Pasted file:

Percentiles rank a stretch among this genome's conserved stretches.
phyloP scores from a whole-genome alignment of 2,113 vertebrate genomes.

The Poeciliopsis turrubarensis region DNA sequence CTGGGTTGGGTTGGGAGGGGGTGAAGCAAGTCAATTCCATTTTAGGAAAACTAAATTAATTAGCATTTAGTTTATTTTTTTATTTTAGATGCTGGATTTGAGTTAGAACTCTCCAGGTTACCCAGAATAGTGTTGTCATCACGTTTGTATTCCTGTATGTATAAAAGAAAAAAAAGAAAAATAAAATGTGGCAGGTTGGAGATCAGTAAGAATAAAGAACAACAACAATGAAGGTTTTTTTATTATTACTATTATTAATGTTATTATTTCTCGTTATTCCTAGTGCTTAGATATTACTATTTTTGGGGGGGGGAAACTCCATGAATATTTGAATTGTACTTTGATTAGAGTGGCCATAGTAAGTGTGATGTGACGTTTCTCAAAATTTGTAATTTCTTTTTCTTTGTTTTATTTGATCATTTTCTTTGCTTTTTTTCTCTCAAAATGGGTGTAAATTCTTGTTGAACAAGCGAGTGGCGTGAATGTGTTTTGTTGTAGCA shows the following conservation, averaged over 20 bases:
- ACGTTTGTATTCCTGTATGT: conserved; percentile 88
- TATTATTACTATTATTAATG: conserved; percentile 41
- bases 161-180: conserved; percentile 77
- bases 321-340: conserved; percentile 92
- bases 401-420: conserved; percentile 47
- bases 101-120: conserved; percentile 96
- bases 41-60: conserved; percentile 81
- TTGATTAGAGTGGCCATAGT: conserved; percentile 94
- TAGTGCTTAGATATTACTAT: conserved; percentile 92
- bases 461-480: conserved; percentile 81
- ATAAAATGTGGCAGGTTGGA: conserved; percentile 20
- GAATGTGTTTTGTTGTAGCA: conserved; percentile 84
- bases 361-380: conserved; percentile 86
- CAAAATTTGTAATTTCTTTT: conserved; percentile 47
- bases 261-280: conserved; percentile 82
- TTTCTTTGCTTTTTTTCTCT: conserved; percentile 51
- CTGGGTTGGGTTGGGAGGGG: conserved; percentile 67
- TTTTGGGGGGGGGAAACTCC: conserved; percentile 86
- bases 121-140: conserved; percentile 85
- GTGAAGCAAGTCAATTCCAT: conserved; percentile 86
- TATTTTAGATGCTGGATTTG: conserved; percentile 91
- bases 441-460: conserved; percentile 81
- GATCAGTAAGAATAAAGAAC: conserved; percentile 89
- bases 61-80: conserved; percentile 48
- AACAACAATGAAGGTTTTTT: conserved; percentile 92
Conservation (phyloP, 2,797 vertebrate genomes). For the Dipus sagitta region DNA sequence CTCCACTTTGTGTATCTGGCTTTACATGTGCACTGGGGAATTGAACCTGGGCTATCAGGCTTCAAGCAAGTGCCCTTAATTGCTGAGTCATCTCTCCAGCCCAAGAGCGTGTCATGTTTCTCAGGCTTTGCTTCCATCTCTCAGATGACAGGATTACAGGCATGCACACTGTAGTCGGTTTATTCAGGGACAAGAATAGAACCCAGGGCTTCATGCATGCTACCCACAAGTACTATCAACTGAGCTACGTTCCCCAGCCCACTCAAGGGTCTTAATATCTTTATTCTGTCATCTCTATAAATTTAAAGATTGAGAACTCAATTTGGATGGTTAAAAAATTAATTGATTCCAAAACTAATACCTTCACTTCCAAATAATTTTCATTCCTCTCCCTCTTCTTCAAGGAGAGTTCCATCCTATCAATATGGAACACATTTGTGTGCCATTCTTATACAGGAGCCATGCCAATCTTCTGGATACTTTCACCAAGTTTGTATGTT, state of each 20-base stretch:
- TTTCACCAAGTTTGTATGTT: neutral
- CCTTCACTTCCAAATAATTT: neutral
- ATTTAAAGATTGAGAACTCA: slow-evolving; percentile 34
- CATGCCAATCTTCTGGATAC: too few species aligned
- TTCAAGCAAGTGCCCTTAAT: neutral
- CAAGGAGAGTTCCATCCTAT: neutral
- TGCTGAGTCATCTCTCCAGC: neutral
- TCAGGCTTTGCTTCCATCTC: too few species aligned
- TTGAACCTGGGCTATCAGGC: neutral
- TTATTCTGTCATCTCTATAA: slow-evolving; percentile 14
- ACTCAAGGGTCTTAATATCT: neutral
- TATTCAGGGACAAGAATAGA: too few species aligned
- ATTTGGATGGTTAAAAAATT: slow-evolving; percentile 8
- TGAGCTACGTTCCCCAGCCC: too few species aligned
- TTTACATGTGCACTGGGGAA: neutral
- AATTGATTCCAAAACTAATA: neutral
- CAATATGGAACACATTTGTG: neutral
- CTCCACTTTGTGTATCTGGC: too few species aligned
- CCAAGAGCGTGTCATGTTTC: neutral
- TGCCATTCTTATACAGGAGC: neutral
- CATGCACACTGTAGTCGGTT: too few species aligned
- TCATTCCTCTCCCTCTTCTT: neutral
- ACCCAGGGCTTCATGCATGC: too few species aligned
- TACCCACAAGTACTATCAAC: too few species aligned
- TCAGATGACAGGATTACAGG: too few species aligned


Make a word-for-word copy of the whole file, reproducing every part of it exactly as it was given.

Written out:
Percentiles rank a stretch among this genome's conserved stretches.
phyloP scores from a whole-genome alignment of 2,113 vertebrate genomes.

The Poeciliopsis turrubarensis region DNA sequence CTGGGTTGGGTTGGGAGGGGGTGAAGCAAGTCAATTCCATTTTAGGAAAACTAAATTAATTAGCATTTAGTTTATTTTTTTATTTTAGATGCTGGATTTGAGTTAGAACTCTCCAGGTTACCCAGAATAGTGTTGTCATCACGTTTGTATTCCTGTATGTATAAAAGAAAAAAAAGAAAAATAAAATGTGGCAGGTTGGAGATCAGTAAGAATAAAGAACAACAACAATGAAGGTTTTTTTATTATTACTATTATTAATGTTATTATTTCTCGTTATTCCTAGTGCTTAGATATTACTATTTTTGGGGGGGGGAAACTCCATGAATATTTGAATTGTACTTTGATTAGAGTGGCCATAGTAAGTGTGATGTGACGTTTCTCAAAATTTGTAATTTCTTTTTCTTTGTTTTATTTGATCATTTTCTTTGCTTTTTTTCTCTCAAAATGGGTGTAAATTCTTGTTGAACAAGCGAGTGGCGTGAATGTGTTTTGTTGTAGCA shows the following conservation, averaged over 20 bases:
- ACGTTTGTATTCCTGTATGT: conserved; percentile 88
- TATTATTACTATTATTAATG: conserved; percentile 41
- bases 161-180: conserved; percentile 77
- bases 321-340: conserved; percentile 92
- bases 401-420: conserved; percentile 47
- bases 101-120: conserved; percentile 96
- bases 41-60: conserved; percentile 81
- TTGATTAGAGTGGCCATAGT: conserved; percentile 94
- TAGTGCTTAGATATTACTAT: conserved; percentile 92
- bases 461-480: conserved; percentile 81
- ATAAAATGTGGCAGGTTGGA: conserved; percentile 20
- GAATGTGTTTTGTTGTAGCA: conserved; percentile 84
- bases 361-380: conserved; percentile 86
- CAAAATTTGTAATTTCTTTT: conserved; percentile 47
- bases 261-280: conserved; percentile 82
- TTTCTTTGCTTTTTTTCTCT: conserved; percentile 51
- CTGGGTTGGGTTGGGAGGGG: conserved; percentile 67
- TTTTGGGGGGGGGAAACTCC: conserved; percentile 86
- bases 121-140: conserved; percentile 85
- GTGAAGCAAGTCAATTCCAT: conserved; percentile 86
- TATTTTAGATGCTGGATTTG: conserved; percentile 91
- bases 441-460: conserved; percentile 81
- GATCAGTAAGAATAAAGAAC: conserved; percentile 89
- bases 61-80: conserved; percentile 48
- AACAACAATGAAGGTTTTTT: conserved; percentile 92
Conservation (phyloP, 2,797 vertebrate genomes). For the Dipus sagitta region DNA sequence CTCCACTTTGTGTATCTGGCTTTACATGTGCACTGGGGAATTGAACCTGGGCTATCAGGCTTCAAGCAAGTGCCCTTAATTGCTGAGTCATCTCTCCAGCCCAAGAGCGTGTCATGTTTCTCAGGCTTTGCTTCCATCTCTCAGATGACAGGATTACAGGCATGCACACTGTAGTCGGTTTATTCAGGGACAAGAATAGAACCCAGGGCTTCATGCATGCTACCCACAAGTACTATCAACTGAGCTACGTTCCCCAGCCCACTCAAGGGTCTTAATATCTTTATTCTGTCATCTCTATAAATTTAAAGATTGAGAACTCAATTTGGATGGTTAAAAAATTAATTGATTCCAAAACTAATACCTTCACTTCCAAATAATTTTCATTCCTCTCCCTCTTCTTCAAGGAGAGTTCCATCCTATCAATATGGAACACATTTGTGTGCCATTCTTATACAGGAGCCATGCCAATCTTCTGGATACTTTCACCAAGTTTGTATGTT, state of each 20-base stretch:
- TTTCACCAAGTTTGTATGTT: neutral
- CCTTCACTTCCAAATAATTT: neutral
- ATTTAAAGATTGAGAACTCA: slow-evolving; percentile 34
- CATGCCAATCTTCTGGATAC: too few species aligned
- TTCAAGCAAGTGCCCTTAAT: neutral
- CAAGGAGAGTTCCATCCTAT: neutral
- TGCTGAGTCATCTCTCCAGC: neutral
- TCAGGCTTTGCTTCCATCTC: too few species aligned
- TTGAACCTGGGCTATCAGGC: neutral
- TTATTCTGTCATCTCTATAA: slow-evolving; percentile 14
- ACTCAAGGGTCTTAATATCT: neutral
- TATTCAGGGACAAGAATAGA: too few species aligned
- ATTTGGATGGTTAAAAAATT: slow-evolving; percentile 8
- TGAGCTACGTTCCCCAGCCC: too few species aligned
- TTTACATGTGCACTGGGGAA: neutral
- AATTGATTCCAAAACTAATA: neutral
- CAATATGGAACACATTTGTG: neutral
- CTCCACTTTGTGTATCTGGC: too few species aligned
- CCAAGAGCGTGTCATGTTTC: neutral
- TGCCATTCTTATACAGGAGC: neutral
- CATGCACACTGTAGTCGGTT: too few species aligned
- TCATTCCTCTCCCTCTTCTT: neutral
- ACCCAGGGCTTCATGCATGC: too few species aligned
- TACCCACAAGTACTATCAAC: too few species aligned
- TCAGATGACAGGATTACAGG: too few species aligned